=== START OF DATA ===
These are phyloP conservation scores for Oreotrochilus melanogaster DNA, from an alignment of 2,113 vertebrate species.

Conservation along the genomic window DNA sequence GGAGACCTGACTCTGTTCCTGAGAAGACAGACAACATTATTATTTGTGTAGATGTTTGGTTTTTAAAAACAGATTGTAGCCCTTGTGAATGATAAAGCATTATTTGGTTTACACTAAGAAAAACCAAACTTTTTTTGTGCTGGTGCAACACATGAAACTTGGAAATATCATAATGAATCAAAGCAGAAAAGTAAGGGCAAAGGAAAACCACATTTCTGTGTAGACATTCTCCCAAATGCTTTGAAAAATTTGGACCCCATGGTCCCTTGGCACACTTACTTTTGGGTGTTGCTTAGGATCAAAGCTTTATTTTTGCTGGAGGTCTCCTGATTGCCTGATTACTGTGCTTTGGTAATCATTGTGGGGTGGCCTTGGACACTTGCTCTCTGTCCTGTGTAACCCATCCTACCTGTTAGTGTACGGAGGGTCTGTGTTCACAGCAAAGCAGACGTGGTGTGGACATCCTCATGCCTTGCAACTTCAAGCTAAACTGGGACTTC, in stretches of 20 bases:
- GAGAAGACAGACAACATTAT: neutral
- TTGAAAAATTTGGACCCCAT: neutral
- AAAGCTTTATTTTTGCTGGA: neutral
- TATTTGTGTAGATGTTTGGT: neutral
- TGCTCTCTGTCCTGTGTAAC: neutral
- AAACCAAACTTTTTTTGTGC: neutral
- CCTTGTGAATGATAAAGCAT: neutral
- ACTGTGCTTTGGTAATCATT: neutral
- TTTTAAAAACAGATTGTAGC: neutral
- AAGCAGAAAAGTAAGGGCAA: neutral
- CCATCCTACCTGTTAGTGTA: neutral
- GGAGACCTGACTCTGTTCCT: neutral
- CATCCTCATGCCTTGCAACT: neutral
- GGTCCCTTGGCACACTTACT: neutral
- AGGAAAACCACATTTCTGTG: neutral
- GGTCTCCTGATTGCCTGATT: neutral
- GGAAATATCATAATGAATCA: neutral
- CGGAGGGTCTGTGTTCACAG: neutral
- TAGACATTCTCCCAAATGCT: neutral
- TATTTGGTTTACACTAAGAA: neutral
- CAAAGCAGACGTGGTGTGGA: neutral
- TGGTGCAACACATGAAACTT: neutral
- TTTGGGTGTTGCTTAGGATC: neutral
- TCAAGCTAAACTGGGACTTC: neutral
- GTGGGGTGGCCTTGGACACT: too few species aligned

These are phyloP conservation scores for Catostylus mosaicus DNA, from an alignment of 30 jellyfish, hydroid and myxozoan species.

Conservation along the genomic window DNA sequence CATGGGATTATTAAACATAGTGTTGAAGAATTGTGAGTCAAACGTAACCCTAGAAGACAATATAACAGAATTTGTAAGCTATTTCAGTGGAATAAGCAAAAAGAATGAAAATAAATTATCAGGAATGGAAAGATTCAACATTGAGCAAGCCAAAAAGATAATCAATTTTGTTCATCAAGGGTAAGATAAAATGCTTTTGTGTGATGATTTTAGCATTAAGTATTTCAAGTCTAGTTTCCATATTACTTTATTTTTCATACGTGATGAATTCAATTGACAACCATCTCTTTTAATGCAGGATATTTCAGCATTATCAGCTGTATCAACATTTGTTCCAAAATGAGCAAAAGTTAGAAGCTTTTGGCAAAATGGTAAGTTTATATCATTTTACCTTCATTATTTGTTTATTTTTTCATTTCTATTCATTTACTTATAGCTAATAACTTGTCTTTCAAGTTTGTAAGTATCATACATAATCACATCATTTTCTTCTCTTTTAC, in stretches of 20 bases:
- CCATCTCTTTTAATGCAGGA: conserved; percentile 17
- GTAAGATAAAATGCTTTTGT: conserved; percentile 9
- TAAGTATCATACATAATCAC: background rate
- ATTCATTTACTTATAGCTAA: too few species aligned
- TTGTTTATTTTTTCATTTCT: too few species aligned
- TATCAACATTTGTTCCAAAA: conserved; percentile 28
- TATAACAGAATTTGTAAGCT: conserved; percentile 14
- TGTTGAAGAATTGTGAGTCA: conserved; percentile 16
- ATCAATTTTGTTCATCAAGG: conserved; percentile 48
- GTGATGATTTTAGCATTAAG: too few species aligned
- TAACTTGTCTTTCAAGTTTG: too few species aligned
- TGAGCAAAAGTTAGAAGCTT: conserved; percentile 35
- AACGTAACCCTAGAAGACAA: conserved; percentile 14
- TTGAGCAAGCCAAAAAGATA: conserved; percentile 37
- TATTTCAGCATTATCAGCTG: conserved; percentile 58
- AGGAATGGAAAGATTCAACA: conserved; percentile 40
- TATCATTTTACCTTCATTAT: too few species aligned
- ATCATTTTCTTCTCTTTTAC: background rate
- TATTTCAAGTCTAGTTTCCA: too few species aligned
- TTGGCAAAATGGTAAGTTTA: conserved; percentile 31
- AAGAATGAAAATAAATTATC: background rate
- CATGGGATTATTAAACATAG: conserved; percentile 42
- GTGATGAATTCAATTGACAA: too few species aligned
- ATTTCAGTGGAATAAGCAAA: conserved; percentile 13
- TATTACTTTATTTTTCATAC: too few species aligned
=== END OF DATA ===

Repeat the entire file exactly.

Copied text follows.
These are phyloP conservation scores for Oreotrochilus melanogaster DNA, from an alignment of 2,113 vertebrate species.

Conservation along the genomic window DNA sequence GGAGACCTGACTCTGTTCCTGAGAAGACAGACAACATTATTATTTGTGTAGATGTTTGGTTTTTAAAAACAGATTGTAGCCCTTGTGAATGATAAAGCATTATTTGGTTTACACTAAGAAAAACCAAACTTTTTTTGTGCTGGTGCAACACATGAAACTTGGAAATATCATAATGAATCAAAGCAGAAAAGTAAGGGCAAAGGAAAACCACATTTCTGTGTAGACATTCTCCCAAATGCTTTGAAAAATTTGGACCCCATGGTCCCTTGGCACACTTACTTTTGGGTGTTGCTTAGGATCAAAGCTTTATTTTTGCTGGAGGTCTCCTGATTGCCTGATTACTGTGCTTTGGTAATCATTGTGGGGTGGCCTTGGACACTTGCTCTCTGTCCTGTGTAACCCATCCTACCTGTTAGTGTACGGAGGGTCTGTGTTCACAGCAAAGCAGACGTGGTGTGGACATCCTCATGCCTTGCAACTTCAAGCTAAACTGGGACTTC, in stretches of 20 bases:
- GAGAAGACAGACAACATTAT: neutral
- TTGAAAAATTTGGACCCCAT: neutral
- AAAGCTTTATTTTTGCTGGA: neutral
- TATTTGTGTAGATGTTTGGT: neutral
- TGCTCTCTGTCCTGTGTAAC: neutral
- AAACCAAACTTTTTTTGTGC: neutral
- CCTTGTGAATGATAAAGCAT: neutral
- ACTGTGCTTTGGTAATCATT: neutral
- TTTTAAAAACAGATTGTAGC: neutral
- AAGCAGAAAAGTAAGGGCAA: neutral
- CCATCCTACCTGTTAGTGTA: neutral
- GGAGACCTGACTCTGTTCCT: neutral
- CATCCTCATGCCTTGCAACT: neutral
- GGTCCCTTGGCACACTTACT: neutral
- AGGAAAACCACATTTCTGTG: neutral
- GGTCTCCTGATTGCCTGATT: neutral
- GGAAATATCATAATGAATCA: neutral
- CGGAGGGTCTGTGTTCACAG: neutral
- TAGACATTCTCCCAAATGCT: neutral
- TATTTGGTTTACACTAAGAA: neutral
- CAAAGCAGACGTGGTGTGGA: neutral
- TGGTGCAACACATGAAACTT: neutral
- TTTGGGTGTTGCTTAGGATC: neutral
- TCAAGCTAAACTGGGACTTC: neutral
- GTGGGGTGGCCTTGGACACT: too few species aligned

These are phyloP conservation scores for Catostylus mosaicus DNA, from an alignment of 30 jellyfish, hydroid and myxozoan species.

Conservation along the genomic window DNA sequence CATGGGATTATTAAACATAGTGTTGAAGAATTGTGAGTCAAACGTAACCCTAGAAGACAATATAACAGAATTTGTAAGCTATTTCAGTGGAATAAGCAAAAAGAATGAAAATAAATTATCAGGAATGGAAAGATTCAACATTGAGCAAGCCAAAAAGATAATCAATTTTGTTCATCAAGGGTAAGATAAAATGCTTTTGTGTGATGATTTTAGCATTAAGTATTTCAAGTCTAGTTTCCATATTACTTTATTTTTCATACGTGATGAATTCAATTGACAACCATCTCTTTTAATGCAGGATATTTCAGCATTATCAGCTGTATCAACATTTGTTCCAAAATGAGCAAAAGTTAGAAGCTTTTGGCAAAATGGTAAGTTTATATCATTTTACCTTCATTATTTGTTTATTTTTTCATTTCTATTCATTTACTTATAGCTAATAACTTGTCTTTCAAGTTTGTAAGTATCATACATAATCACATCATTTTCTTCTCTTTTAC, in stretches of 20 bases:
- CCATCTCTTTTAATGCAGGA: conserved; percentile 17
- GTAAGATAAAATGCTTTTGT: conserved; percentile 9
- TAAGTATCATACATAATCAC: background rate
- ATTCATTTACTTATAGCTAA: too few species aligned
- TTGTTTATTTTTTCATTTCT: too few species aligned
- TATCAACATTTGTTCCAAAA: conserved; percentile 28
- TATAACAGAATTTGTAAGCT: conserved; percentile 14
- TGTTGAAGAATTGTGAGTCA: conserved; percentile 16
- ATCAATTTTGTTCATCAAGG: conserved; percentile 48
- GTGATGATTTTAGCATTAAG: too few species aligned
- TAACTTGTCTTTCAAGTTTG: too few species aligned
- TGAGCAAAAGTTAGAAGCTT: conserved; percentile 35
- AACGTAACCCTAGAAGACAA: conserved; percentile 14
- TTGAGCAAGCCAAAAAGATA: conserved; percentile 37
- TATTTCAGCATTATCAGCTG: conserved; percentile 58
- AGGAATGGAAAGATTCAACA: conserved; percentile 40
- TATCATTTTACCTTCATTAT: too few species aligned
- ATCATTTTCTTCTCTTTTAC: background rate
- TATTTCAAGTCTAGTTTCCA: too few species aligned
- TTGGCAAAATGGTAAGTTTA: conserved; percentile 31
- AAGAATGAAAATAAATTATC: background rate
- CATGGGATTATTAAACATAG: conserved; percentile 42
- GTGATGAATTCAATTGACAA: too few species aligned
- ATTTCAGTGGAATAAGCAAA: conserved; percentile 13
- TATTACTTTATTTTTCATAC: too few species aligned